Have you ever wrote a statement like..
int *pnValue = new int;
One of my friend asked me what will happen if the above statement is executed. Executed ??? I though the code won't even compile. Surprisingly it compile and even returned a pointer. Wow that was some thing unbelievable.
OK now the question is, what will be size of memory that pnValue points?
The two API's in windows that allocates and de allocates the memeory are
HeepFree. The CRT functions
free are actually wrappers the above API. The
delete are again another wrapper around the
free. So when ever you allocates some memory using
new, it will finally reach the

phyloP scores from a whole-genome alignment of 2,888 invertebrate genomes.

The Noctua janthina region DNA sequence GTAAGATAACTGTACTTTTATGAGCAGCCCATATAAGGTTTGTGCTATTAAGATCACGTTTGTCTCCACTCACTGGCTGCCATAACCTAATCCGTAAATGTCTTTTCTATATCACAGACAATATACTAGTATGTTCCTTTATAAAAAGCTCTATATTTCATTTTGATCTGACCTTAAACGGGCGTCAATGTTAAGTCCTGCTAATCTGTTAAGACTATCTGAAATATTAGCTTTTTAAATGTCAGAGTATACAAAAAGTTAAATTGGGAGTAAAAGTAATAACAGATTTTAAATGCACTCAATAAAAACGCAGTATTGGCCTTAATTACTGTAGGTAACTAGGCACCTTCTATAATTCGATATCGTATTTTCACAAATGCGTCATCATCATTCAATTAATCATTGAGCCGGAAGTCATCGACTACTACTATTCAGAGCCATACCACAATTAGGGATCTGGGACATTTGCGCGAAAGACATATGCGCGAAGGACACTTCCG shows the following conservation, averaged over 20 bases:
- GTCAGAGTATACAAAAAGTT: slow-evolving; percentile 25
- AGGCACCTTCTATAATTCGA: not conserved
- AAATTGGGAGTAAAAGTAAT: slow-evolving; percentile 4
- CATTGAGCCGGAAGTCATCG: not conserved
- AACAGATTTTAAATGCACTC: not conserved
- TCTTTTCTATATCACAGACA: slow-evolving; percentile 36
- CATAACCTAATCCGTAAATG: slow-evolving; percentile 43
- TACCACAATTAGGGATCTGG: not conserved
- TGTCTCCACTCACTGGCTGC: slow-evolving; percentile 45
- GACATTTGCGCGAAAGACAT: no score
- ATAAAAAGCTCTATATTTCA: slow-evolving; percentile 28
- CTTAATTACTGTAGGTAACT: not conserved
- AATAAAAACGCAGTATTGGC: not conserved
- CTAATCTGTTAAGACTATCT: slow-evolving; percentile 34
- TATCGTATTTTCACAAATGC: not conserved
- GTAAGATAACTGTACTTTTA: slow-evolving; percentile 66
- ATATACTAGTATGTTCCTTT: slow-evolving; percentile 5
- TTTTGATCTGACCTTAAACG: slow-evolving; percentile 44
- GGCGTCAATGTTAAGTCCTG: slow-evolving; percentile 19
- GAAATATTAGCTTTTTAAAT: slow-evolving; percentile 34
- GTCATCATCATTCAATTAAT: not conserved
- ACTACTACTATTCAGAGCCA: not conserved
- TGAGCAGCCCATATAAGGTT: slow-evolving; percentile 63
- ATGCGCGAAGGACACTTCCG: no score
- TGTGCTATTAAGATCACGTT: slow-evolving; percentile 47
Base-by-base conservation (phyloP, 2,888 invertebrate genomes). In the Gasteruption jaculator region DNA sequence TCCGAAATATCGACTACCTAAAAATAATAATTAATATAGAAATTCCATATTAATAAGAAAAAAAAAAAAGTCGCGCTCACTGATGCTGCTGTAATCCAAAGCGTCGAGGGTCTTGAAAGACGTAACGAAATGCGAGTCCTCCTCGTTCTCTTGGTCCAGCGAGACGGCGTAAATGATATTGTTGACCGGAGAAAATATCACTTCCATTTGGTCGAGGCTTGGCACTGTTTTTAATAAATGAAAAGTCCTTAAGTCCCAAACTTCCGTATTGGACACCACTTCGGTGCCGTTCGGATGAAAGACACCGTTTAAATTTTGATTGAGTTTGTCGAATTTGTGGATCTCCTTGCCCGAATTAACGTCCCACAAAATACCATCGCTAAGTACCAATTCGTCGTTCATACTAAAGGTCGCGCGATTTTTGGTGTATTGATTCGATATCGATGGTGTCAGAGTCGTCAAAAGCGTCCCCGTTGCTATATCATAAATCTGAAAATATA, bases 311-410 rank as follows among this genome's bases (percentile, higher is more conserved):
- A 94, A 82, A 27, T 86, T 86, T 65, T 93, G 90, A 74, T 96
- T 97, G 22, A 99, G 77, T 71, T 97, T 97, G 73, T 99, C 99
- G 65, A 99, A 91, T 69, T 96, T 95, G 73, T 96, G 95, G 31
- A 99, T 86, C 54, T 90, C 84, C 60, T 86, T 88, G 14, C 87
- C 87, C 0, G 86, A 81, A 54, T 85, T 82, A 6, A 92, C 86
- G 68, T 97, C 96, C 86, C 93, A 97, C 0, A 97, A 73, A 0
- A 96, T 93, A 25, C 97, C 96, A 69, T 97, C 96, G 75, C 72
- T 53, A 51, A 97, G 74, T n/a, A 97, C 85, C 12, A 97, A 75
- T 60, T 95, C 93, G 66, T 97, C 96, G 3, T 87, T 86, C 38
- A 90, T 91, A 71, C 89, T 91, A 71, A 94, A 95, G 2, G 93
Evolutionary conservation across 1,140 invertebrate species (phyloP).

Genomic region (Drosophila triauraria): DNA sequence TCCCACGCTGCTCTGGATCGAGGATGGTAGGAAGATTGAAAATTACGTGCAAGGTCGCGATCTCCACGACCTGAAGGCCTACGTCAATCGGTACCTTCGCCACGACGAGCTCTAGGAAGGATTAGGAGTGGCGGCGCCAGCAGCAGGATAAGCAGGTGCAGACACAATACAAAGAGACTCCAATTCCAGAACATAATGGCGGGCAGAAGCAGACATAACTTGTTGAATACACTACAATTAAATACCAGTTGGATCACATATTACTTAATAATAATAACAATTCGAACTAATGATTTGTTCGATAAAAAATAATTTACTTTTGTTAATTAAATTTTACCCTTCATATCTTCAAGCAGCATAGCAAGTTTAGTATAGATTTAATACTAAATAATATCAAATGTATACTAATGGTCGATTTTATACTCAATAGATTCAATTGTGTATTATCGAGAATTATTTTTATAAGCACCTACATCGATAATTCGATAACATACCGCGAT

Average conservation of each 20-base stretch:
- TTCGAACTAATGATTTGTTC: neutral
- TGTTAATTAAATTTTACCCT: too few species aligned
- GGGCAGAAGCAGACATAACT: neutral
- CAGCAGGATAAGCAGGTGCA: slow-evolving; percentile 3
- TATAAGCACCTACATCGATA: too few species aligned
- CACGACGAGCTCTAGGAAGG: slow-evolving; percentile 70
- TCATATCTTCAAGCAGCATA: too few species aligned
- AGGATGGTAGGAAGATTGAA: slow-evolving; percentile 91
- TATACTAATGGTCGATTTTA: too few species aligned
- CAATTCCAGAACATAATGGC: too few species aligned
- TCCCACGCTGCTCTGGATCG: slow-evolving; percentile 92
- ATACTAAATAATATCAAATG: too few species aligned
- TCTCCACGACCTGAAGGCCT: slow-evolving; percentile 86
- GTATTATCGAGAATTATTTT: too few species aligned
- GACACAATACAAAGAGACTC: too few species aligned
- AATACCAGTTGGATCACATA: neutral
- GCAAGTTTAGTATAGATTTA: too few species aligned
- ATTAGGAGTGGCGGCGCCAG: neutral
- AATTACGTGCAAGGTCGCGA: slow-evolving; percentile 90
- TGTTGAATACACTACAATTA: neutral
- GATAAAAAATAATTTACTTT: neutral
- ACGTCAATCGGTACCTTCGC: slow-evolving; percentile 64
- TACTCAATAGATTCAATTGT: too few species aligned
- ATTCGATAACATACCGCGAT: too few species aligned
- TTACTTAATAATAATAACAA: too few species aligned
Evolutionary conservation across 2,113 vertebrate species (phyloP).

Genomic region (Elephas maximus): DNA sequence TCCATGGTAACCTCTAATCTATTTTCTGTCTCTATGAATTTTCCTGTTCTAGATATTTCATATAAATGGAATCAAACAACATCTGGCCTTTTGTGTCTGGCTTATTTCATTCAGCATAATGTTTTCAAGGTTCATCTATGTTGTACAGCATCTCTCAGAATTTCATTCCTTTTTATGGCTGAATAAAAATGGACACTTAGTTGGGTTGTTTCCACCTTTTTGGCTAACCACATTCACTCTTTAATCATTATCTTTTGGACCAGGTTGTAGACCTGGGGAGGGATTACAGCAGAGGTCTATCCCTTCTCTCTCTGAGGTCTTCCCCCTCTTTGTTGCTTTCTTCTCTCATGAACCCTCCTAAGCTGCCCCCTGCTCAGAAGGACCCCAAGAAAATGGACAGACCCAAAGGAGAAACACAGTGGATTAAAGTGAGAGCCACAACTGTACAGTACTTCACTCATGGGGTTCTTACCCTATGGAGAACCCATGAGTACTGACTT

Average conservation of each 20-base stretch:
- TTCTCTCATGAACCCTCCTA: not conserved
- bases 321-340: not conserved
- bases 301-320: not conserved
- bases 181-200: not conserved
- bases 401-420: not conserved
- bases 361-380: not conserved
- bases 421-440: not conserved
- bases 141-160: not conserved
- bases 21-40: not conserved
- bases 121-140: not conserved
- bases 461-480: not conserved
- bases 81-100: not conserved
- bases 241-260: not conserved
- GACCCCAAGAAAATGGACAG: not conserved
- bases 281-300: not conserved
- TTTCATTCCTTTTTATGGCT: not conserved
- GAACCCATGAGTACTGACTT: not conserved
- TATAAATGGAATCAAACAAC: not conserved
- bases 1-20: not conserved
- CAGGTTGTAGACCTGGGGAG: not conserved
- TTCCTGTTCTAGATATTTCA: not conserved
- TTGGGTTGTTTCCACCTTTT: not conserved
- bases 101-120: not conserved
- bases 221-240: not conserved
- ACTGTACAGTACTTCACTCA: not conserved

HeapAlloc function. This function is defined as
LPVOID WINAPI HeapAlloc(
__in HANDLE hHeap,
__in DWORD dwFlags,
__in SIZE_T dwBytes
From the above definition, you can see that the third parameter to this function is the number of BYTES to be allocated . So to find out what "
new int" returns, we can put a break point in the entry point of
HeapAlloc and check the value of dwBytes( in dis assembly ).
when I tried, the dwBytes turned out be 1 !!! This one byte cannot even hold one int variable. That means any further operation using such a pointer will possibly crash.
Another interesting thing is "
int *pnValue = new int;" also returns a pointer pointing a memory of 1 byte long.